“Setting a goal is not the main thing. It is deciding how you will go about achieving it and staying with that plan.” – Tom Landry
Clients and friends alike often ask me questions about their workout schedule and routine. Once they commit to working out, they want to establish a weekly routine that will be sustainable but will still be challenging enough to continue to change their bodies. But how many times a week should I go to Yoga Sculpt? I think I want to try Pilates; how often should I do it? How many days of cardio do I need to do a week?
Before I even answer that question, I always remind my clients that being fit, looking good, and feeling good is a combination of diet and exercise. You have to Eat Clean in combination with working-out. That doesn’t mean that you can’t have a “food cheat” here or there, or an occasional drink or glass of wine, but diet is just as important as exercise. One without the other just won’t get you the results that you want!
Everyone’s body responds differently to certain diets and foods, and fitness is the same way. There isn’t a “one size fits all” routine that will cause every client to feel great and reap amazing benefits. Everyone’s weekly workout schedule does depend on what he or she is used to doing, how much time he or she is willing to commit to their fitness regimen, and what goals he or she has.
However, there are some general guidelines I give to most clients who are looking to get in shape or stay in shape and stay toned and strong. These general rules help clients to avoid plateaus as well as avoid over-training.
Aim to strength train 3-4 days a week.
I recommend that my clients strength train 3-4 days a week. This may mean lifting weights, taking a Yoga Sculpt class, or even doing SPX Pilates on the megaformer (resistance training). Results will be pretty limited if you are picking up weights or using resistance (bands etc.) just one or two days a week, and if you are weight training every day you might be doing your body more harm than good. This is because when you lift weights or use any sort of resistance you are making tears in your muscles so they do need a day to recover.
I witnessed the harm over-training can do first-hand when it comes to weight or resistance training. When training to teach SPX Pilates on the megaformer I was taking class every day at one point, and I found I actually achieved better physical results in my body doing a few less days of resistance training a week and giving my body that time to recover. That way when I did take class the next time, I really could go hard instead of feeling fatigued and just moving through the motions.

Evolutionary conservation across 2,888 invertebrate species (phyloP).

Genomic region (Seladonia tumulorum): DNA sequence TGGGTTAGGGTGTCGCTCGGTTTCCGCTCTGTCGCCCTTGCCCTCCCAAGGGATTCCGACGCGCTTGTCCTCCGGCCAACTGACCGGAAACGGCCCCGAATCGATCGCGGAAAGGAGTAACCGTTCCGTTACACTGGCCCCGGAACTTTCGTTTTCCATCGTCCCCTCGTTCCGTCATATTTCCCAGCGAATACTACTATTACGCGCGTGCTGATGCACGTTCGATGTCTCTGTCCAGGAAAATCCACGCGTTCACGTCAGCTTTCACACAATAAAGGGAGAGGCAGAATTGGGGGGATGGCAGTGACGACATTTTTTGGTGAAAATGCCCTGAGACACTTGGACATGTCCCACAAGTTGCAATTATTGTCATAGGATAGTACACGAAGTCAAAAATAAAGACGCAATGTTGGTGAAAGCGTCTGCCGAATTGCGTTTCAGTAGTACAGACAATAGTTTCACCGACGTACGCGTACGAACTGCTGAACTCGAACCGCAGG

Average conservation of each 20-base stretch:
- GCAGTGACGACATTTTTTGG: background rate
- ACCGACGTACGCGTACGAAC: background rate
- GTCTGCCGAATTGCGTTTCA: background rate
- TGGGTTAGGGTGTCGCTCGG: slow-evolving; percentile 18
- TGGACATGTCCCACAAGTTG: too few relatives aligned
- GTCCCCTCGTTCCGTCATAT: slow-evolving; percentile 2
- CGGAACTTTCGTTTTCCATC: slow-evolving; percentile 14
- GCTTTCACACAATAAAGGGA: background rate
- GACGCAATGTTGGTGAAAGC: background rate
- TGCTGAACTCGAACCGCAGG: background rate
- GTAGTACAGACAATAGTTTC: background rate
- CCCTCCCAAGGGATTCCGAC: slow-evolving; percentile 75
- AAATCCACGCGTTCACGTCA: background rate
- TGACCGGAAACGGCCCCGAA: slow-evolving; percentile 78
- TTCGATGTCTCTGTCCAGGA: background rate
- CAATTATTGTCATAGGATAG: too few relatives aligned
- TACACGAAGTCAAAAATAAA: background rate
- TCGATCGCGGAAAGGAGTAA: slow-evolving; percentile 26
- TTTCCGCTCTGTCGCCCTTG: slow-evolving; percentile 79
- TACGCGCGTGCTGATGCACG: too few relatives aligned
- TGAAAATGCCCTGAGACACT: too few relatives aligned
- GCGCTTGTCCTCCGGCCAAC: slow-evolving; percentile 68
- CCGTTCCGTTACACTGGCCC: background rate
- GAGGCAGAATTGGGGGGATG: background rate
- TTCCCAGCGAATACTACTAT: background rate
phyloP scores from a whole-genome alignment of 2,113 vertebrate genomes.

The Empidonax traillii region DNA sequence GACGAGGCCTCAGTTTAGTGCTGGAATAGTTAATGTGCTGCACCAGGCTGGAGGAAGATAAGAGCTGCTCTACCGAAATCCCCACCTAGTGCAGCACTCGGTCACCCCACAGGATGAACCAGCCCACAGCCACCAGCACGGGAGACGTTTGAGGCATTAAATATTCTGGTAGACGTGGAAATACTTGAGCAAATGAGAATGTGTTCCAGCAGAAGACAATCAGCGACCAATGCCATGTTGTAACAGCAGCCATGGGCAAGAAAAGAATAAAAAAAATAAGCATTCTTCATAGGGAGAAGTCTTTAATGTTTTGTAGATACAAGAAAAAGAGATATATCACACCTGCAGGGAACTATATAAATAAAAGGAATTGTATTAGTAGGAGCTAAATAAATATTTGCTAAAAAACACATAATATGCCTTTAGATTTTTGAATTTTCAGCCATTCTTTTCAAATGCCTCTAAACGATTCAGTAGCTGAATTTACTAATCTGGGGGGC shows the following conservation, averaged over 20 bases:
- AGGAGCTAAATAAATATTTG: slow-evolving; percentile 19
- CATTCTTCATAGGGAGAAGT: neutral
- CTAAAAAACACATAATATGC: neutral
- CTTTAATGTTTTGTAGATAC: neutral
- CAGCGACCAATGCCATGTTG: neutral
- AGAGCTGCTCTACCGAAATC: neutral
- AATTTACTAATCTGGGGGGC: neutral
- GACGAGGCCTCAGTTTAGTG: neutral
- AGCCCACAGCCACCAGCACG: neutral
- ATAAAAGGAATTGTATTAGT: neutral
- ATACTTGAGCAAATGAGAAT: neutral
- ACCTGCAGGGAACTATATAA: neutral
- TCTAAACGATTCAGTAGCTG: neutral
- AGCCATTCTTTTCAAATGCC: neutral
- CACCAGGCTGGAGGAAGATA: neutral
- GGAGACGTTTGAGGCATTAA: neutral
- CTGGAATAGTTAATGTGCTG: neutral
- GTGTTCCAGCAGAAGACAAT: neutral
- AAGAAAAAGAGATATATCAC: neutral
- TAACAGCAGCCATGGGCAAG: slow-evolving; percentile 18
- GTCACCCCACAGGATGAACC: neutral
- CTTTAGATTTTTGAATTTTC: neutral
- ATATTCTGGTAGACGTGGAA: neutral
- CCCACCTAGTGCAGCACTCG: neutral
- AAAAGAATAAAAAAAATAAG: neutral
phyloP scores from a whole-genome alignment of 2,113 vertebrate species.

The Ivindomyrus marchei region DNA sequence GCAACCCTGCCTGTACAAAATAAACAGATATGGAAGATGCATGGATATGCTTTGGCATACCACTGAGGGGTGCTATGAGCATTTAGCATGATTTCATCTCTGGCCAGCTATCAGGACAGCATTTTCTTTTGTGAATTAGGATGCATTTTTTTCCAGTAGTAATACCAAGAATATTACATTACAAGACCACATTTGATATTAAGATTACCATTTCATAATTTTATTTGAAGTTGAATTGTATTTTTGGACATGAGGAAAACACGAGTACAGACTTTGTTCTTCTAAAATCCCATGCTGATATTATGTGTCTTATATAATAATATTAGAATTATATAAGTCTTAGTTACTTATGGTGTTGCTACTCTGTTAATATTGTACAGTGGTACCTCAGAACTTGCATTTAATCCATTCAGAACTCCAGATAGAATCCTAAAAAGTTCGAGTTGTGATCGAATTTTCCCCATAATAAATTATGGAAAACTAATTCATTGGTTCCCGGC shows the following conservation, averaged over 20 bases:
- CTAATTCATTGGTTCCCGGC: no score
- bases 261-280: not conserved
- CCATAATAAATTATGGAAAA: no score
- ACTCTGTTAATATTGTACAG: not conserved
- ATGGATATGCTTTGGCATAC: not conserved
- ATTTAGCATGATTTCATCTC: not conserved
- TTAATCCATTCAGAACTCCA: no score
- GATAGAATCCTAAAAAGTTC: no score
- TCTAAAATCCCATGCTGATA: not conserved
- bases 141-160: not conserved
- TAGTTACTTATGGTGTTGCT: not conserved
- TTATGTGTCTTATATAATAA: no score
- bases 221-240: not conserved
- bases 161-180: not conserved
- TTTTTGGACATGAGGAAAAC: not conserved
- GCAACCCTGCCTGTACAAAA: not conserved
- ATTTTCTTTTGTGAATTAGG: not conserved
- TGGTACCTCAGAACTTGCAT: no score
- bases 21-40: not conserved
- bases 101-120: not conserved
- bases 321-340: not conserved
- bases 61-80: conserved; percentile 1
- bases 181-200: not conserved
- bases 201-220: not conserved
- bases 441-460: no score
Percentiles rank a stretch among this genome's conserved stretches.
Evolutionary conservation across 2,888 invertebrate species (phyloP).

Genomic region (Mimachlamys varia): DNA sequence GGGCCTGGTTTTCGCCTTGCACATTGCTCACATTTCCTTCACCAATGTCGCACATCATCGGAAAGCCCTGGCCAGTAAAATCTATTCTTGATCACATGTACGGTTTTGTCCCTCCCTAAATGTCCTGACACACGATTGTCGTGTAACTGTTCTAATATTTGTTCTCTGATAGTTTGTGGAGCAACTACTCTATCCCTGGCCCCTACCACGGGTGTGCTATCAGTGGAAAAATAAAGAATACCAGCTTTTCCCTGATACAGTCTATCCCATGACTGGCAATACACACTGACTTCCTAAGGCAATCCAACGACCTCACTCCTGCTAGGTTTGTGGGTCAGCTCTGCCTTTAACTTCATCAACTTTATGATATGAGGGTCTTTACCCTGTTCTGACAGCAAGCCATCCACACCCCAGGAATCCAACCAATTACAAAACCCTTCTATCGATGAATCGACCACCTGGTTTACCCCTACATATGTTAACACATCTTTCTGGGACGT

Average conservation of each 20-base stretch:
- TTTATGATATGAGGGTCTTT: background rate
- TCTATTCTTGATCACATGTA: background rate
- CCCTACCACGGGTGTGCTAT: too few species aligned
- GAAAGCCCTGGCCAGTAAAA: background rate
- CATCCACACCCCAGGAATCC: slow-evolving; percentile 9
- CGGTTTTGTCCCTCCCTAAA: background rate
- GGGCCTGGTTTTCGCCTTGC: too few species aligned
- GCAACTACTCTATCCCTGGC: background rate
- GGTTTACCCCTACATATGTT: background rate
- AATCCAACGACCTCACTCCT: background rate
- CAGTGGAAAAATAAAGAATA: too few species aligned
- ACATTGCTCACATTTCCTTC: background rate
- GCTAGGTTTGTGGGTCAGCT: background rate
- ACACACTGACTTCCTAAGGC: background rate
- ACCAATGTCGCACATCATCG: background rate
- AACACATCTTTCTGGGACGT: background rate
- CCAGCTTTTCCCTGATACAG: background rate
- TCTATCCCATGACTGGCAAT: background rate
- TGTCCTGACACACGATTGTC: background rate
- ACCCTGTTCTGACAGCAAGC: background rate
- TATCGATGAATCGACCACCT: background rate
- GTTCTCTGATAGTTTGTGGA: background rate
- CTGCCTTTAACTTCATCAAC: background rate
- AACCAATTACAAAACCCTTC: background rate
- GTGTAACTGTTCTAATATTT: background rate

If you absolutely love lifting weights nearly every day, you can work upper body one day and lower body the next. That way each muscle group is still having a day to recover in between. I am not as big of a fan of this way of training however, since many of the exercises I do with my clients are compound exercises and work both upper and lower body anyway!
Cardio or stretching (like yoga) can be done every day or the days in between strength training.
If you are choosing to strength train 3-4 days a week, the days in between are a great opportunity to take a heated yoga class or enjoy a cardio workout like a hike, run, or a spin class. Cardio can be done every day if you like, but keep in mind that strength training provides so many physical benefits for your body that cardio alone just won’t cut it!
A rest day can be extremely beneficial.
For those who are strongly committed to their workout regimen, taking a rest day can be difficult! Once you get in the routine of working out every morning, for example, it can be hard to stay in bed that seventh morning. Working out makes you feel so good!
But sometimes a day of rest is exactly what your body needs to completely reap the benefits of all of your training throughout the week. If you strive to take a day off, choose to take care of your body in a different way that day such as treating yourself to a healing massage or chiropractic treatment. This can be beneficial for your body so that you can continue to work hard to achieve all your fitness goals.
Put it on your calendar.
In my experience, very little gets done in our busy lives unless it goes onto the calendar. Your workouts should be treated like any other important task or activity. It needs to get scheduled and you need to execute on that plan. This is where a personal trainer or group exercise classes can help with accountability, in addition to what activities to include and implement in your training regime.
What weekly workout schedule has worked best for you? If you have questions about your training regime, feel free to email me at firstname.lastname@example.org.